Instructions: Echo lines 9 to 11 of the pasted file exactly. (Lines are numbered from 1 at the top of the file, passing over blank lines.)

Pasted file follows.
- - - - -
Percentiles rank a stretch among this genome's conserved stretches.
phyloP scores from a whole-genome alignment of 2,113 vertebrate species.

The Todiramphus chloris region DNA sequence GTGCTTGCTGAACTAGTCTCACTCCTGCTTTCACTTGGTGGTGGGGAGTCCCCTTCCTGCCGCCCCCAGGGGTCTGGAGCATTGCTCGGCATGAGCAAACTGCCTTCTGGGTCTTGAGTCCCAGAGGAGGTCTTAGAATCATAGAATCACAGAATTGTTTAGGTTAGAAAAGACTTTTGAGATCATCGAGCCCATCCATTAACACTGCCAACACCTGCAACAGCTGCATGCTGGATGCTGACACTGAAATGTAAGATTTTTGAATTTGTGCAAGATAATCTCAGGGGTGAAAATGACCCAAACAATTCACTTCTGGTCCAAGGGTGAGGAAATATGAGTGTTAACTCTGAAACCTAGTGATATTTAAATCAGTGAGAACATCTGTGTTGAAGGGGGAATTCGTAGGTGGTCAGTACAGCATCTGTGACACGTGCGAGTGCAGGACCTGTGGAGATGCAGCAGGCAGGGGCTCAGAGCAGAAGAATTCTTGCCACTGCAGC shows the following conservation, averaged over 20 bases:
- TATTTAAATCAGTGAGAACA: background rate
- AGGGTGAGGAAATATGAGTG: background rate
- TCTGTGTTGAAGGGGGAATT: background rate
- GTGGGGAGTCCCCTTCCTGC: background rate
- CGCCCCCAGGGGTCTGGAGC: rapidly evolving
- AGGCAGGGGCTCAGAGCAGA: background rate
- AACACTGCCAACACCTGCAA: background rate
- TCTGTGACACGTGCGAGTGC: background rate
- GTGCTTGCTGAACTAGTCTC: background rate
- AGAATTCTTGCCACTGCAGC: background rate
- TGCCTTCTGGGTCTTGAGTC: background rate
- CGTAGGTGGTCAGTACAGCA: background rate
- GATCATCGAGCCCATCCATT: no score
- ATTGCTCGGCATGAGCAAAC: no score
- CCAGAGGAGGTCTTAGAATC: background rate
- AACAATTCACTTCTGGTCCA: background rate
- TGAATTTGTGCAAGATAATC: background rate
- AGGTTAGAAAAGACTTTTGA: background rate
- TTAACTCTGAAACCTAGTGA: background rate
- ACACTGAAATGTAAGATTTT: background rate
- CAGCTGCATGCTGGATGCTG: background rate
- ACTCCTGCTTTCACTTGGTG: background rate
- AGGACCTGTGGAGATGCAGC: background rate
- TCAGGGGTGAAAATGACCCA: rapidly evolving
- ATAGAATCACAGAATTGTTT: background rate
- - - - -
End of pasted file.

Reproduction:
- AGGCAGGGGCTCAGAGCAGA: background rate
- AACACTGCCAACACCTGCAA: background rate
- TCTGTGACACGTGCGAGTGC: background rate